How to Talk To A Hiring Manager

The things a hiring manager is looking for:

1. Confirm Interest

2. Match Core Skills

3. Assess Culture Fit

 

“Fit” is the most important hidden criteria

“It’s not about how similar you are to your interviewer. Fit is about having a unique perspective that enhances the team while also proving you’ll get along with the team.”

“All else equal, fit is someone who would make a seamless transition into the department from day one.” 

“Fit is someone who has a genuine, demonstrated interest in the company and product on top of a creative approach to the role.”

“Fit is the person I would be most excited to have walk into the office the next day.”

“It’s finding someone that I’ll want to go have a beer or glass of wine with outside the office because they can keep me interested.”

 

Things you need to do to make sure you “fit” shine through:

 

Understand the Culture

In order to show you fit in, you need to know what, specifically, the company stands for.

So do your research, and then show you understand the company and the position by weaving what you learn into your application and your interview.

Do Your Homework on Your Interviewer

Same goes with your interviewers. You won’t always know who you’re meeting with, but if you do, make sure you know their background and reputation to the extent possible—including what type of behavior might intrigue them or turn them off.

 

Show How Your Experience is Relevant

One of the most important ways to show you’re the right person for the job is to spell out for the interviewer how you would fit in to the position and the company’s goals. Giving a few examples of how your past experience is transferable shows that you’ve thought through how you would fit in to the organization—and makes things crystal clear for the hiring manager, too.

 

Make Your Enthusiasm Known

If you really want to work at a particular company, let it be known in multiple ways. Write it in your cover letter, share it during the interview, reiterate it in a follow up email (or even a hand-written note!), and attend company or industry events. You never want an interviewer to second-guess your interest in a position (not to mention, every interviewer likes to think they work at a desirable place!). So, show them the love in all of your interactions

 

Be Precise About Why You Want the Job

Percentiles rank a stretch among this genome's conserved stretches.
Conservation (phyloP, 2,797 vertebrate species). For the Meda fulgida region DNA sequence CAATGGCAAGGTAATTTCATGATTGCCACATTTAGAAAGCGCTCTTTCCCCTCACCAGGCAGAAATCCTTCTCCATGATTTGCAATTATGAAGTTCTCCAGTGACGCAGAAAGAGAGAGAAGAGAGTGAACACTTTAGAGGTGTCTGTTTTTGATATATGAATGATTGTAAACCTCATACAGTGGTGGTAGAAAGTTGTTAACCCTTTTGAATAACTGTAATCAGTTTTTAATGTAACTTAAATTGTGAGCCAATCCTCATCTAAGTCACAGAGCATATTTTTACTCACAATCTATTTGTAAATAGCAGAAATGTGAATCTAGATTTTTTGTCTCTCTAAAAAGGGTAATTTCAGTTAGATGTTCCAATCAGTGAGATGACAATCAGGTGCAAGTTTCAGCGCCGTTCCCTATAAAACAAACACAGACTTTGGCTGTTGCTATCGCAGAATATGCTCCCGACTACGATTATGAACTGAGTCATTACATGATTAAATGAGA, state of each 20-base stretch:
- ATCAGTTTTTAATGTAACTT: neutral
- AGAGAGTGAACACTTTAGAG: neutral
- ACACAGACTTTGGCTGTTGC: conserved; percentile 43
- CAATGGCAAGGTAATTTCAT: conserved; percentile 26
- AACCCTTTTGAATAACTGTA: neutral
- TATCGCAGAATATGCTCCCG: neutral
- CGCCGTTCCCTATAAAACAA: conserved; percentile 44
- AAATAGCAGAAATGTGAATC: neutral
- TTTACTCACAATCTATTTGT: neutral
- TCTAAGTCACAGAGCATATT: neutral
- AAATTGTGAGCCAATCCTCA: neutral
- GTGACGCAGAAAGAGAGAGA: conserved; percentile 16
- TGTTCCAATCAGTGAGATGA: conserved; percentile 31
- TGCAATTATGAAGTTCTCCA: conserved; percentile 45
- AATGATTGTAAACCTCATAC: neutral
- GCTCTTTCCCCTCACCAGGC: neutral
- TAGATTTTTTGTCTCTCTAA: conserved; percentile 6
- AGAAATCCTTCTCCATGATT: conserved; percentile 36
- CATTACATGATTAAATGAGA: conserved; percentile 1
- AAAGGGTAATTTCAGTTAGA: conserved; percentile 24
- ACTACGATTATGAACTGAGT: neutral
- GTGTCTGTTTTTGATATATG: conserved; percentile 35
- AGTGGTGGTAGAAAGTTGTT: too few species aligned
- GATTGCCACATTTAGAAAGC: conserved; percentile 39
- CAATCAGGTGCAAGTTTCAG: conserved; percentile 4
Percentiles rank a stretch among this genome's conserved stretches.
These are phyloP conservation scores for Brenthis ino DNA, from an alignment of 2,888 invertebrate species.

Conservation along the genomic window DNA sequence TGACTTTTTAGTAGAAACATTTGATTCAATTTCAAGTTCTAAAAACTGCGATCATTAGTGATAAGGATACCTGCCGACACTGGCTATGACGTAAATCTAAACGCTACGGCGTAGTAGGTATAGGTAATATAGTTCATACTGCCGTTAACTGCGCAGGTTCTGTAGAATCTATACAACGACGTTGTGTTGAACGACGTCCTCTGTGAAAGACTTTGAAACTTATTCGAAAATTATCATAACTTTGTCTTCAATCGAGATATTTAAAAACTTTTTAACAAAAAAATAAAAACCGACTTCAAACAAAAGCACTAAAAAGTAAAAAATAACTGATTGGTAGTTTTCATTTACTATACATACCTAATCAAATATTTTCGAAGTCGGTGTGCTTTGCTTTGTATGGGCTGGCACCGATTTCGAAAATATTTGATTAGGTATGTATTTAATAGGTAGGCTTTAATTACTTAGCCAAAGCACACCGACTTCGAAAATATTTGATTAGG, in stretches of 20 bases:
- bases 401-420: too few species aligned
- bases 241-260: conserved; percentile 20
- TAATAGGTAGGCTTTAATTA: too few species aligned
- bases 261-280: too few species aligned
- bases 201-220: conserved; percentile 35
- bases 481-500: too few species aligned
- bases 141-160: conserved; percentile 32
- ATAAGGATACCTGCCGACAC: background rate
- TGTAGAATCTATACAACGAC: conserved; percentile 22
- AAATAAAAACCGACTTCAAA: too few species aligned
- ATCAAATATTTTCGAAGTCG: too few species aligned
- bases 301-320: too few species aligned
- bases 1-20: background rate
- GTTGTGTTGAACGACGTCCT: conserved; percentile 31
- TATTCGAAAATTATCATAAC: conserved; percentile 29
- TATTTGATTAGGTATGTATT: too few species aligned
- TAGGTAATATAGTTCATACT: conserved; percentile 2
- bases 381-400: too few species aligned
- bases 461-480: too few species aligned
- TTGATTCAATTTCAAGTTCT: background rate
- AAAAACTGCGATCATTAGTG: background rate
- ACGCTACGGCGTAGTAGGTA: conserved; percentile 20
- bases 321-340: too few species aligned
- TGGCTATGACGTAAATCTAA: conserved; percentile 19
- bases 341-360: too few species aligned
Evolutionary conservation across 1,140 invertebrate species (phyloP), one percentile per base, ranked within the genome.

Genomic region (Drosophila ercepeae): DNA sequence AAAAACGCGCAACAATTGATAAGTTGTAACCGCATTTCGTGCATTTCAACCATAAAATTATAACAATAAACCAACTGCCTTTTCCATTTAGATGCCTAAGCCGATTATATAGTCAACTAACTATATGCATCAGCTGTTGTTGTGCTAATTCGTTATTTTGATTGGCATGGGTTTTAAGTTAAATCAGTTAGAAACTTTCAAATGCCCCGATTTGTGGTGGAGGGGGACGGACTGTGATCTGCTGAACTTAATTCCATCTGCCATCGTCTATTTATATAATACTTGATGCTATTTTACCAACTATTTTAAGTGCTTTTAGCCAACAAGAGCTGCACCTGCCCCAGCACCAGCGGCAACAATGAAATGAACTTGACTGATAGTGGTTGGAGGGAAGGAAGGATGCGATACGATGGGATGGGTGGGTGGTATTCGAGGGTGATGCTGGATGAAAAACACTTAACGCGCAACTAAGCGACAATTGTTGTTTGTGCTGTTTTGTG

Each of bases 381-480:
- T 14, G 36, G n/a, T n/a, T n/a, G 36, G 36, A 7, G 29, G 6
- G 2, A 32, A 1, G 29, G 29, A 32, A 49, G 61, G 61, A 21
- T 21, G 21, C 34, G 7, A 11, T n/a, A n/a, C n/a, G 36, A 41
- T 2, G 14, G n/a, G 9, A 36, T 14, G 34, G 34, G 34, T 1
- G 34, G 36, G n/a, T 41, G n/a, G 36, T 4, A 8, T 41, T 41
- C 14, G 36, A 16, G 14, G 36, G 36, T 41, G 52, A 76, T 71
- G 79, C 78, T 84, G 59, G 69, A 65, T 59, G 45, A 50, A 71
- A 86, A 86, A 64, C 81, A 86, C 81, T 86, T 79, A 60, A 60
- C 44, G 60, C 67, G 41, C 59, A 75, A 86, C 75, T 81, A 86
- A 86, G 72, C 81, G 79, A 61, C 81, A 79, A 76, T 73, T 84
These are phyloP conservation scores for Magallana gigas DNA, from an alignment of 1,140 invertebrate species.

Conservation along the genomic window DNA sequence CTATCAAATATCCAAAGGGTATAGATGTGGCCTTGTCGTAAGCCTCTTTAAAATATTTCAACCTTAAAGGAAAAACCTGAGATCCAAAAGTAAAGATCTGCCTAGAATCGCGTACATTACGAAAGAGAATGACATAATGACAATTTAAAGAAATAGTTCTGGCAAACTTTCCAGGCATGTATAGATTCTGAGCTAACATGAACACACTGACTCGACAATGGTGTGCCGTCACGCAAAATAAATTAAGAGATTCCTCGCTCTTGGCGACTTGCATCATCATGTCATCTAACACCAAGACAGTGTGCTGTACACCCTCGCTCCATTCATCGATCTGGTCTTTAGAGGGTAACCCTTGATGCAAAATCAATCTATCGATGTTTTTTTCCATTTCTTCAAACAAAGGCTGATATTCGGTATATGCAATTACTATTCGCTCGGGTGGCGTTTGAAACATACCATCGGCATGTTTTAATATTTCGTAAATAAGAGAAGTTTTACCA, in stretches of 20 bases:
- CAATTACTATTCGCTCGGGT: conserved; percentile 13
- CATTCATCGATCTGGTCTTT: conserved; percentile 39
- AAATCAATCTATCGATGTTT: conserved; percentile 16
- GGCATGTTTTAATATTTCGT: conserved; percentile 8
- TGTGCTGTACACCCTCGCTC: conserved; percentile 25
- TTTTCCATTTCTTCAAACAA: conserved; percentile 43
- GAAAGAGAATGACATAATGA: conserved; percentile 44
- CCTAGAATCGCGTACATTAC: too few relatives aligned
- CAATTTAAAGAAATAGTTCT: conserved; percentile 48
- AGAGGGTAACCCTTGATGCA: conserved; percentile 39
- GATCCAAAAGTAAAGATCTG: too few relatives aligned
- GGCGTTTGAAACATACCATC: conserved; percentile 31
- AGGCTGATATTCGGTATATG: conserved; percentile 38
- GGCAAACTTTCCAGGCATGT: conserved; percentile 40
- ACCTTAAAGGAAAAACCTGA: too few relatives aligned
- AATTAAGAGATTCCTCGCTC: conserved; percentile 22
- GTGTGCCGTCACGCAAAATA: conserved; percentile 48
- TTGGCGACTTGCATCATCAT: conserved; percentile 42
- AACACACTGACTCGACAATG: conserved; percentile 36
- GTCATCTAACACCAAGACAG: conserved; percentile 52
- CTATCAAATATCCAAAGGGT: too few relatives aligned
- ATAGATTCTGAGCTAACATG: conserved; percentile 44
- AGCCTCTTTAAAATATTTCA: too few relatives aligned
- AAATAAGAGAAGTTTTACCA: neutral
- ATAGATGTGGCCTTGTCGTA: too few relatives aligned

This is why it is important to do your research on the company to understand them more deeply, and then weave that into why it fits with the career path you are charting. Specifically, you should have clarity on their mission, their ecosystem (e.g., customer segments, key competitors) and their products/services. Ideally, in your research, you will find something that truly connects with your experience and/or professional interests and speaking to that will show a deep interest in the opportunity.

Proving team player attitudes

Hiring managers always look out for people who are perfect team players and easily get along with other people.

The Applicant should carefully prepare responses for questions shot by hiring managers. The answer directed from applicants should possess materials which prove that you’re a team player from previous achievements.

Right Attitude of A Candidate

The Attitude of an applicant is a mandatory aspect searched by the hiring managers’ highly motivated and enthusiastic applicant is what the hiring managers are looking for though they lack skills. Skills can be taught through training, whereas attitude is something which is within an applicant.

Be Positive, Not Negative

positive speech shows that the applicant is a positive person. Whenever the hiring manager shoots questions related to failure in your career or something negative, make sure to offer positive answers.

Be an agreeable person, who learns from negatives and failures instead of worrying. Also make yourself disciplined and stop blaming about your old boss throughout.

Ask Thoughtful Questions

Avoid administrative questions such as vacation policy. Instead, focus on high-value questions that show you are thinking about things that really matter such as “What does success in the role look like?” These questions will also better prepare you to engage on a deeper level in the following rounds, especially when speaking with the hiring manager.

 

 

References:

https://content.wisestep.com/say-talking-hiring-manager/

https://www.glassdoor.com/blog/ask-an-interview-coach-phoner/

https://www.pongoresume.com/articles/48/interviewing-tips-hiring-managers.cfm

https://www.themuse.com/advice/the-1-thing-hiring-managers-are-looking-for

 

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